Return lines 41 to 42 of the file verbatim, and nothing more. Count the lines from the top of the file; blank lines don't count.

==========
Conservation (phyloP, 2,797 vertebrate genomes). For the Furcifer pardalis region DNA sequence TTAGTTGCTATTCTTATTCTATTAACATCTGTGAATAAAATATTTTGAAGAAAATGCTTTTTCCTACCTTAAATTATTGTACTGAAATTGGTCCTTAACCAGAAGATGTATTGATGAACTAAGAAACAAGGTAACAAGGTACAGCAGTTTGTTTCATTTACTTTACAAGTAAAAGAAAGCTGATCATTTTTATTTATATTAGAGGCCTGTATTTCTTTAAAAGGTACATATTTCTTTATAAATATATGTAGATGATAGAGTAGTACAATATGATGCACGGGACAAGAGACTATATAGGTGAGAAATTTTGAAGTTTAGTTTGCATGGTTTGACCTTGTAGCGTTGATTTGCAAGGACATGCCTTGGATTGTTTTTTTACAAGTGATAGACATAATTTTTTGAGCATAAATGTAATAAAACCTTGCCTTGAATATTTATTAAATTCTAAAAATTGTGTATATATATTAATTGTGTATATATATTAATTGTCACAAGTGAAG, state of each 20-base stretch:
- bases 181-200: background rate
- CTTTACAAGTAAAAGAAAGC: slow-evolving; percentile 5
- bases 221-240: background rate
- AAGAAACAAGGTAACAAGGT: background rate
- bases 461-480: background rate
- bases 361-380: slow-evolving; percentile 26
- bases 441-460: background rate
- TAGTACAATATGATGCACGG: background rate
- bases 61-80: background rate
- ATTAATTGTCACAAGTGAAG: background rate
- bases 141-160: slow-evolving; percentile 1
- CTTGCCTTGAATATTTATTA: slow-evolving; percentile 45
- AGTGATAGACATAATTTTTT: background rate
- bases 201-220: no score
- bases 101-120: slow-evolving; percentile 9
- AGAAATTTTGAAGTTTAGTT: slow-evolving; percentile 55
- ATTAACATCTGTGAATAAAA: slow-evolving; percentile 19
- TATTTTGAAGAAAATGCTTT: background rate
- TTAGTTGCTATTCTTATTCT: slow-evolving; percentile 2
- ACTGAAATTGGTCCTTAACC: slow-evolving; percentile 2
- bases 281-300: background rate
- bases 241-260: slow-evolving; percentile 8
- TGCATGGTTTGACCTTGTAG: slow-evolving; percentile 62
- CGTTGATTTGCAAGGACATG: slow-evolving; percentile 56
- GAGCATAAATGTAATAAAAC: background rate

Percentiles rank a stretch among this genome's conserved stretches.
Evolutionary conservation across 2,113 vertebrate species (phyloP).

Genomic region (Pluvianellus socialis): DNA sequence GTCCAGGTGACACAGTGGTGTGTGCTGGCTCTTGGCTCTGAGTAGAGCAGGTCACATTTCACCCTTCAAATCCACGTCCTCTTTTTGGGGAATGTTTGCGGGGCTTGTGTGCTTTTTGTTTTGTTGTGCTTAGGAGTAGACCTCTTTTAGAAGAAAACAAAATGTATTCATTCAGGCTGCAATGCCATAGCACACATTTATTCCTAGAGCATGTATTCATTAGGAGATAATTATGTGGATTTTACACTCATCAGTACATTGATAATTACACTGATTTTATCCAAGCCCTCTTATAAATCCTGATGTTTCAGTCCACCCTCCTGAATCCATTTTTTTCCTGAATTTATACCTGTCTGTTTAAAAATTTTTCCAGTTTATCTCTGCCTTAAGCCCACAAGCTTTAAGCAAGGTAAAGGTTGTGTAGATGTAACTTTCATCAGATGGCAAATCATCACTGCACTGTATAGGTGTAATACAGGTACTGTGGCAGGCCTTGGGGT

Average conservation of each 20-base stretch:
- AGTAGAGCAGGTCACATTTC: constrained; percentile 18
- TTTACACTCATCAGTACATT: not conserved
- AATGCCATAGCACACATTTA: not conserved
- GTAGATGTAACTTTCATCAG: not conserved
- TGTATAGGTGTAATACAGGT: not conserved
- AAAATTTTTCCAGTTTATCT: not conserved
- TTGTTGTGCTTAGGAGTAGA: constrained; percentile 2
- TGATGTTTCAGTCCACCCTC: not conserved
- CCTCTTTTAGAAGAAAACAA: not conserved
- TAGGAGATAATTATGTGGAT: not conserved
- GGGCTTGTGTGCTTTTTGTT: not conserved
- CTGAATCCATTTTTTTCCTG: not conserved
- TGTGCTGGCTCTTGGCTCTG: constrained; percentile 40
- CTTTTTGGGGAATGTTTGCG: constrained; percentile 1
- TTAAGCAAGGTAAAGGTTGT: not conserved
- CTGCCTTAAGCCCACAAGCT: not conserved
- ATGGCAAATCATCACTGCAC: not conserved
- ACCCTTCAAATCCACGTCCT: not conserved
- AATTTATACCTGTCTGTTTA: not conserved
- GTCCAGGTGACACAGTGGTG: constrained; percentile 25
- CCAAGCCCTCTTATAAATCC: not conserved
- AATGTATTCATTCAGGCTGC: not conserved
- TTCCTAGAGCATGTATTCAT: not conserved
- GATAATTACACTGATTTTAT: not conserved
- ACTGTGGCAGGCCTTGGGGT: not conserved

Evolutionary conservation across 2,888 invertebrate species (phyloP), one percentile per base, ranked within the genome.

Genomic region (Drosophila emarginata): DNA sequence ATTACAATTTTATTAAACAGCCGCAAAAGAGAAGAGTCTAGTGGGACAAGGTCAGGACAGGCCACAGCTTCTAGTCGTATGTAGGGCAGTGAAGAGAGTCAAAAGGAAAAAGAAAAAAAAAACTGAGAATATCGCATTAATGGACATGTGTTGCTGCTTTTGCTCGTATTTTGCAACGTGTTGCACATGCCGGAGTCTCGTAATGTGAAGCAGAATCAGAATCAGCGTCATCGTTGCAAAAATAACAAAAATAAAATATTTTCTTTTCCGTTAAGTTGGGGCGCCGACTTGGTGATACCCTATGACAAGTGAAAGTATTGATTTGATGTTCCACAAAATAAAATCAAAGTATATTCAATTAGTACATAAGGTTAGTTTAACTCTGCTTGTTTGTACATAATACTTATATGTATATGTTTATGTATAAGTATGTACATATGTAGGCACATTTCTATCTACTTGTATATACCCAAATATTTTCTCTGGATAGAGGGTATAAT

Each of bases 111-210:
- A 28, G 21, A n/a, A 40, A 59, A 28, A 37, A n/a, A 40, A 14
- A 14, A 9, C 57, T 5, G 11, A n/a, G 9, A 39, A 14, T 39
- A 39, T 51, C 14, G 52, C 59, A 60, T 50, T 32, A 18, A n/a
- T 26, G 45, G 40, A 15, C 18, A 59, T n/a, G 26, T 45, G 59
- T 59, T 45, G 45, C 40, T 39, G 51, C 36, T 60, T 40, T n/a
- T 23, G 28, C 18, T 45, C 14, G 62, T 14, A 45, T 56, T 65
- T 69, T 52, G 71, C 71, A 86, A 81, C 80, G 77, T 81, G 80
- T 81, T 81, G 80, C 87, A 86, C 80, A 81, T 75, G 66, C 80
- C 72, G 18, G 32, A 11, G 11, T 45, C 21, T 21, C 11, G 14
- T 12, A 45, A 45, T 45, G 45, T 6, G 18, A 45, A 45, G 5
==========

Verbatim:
- GGGCTTGTGTGCTTTTTGTT: not conserved
- CTGAATCCATTTTTTTCCTG: not conserved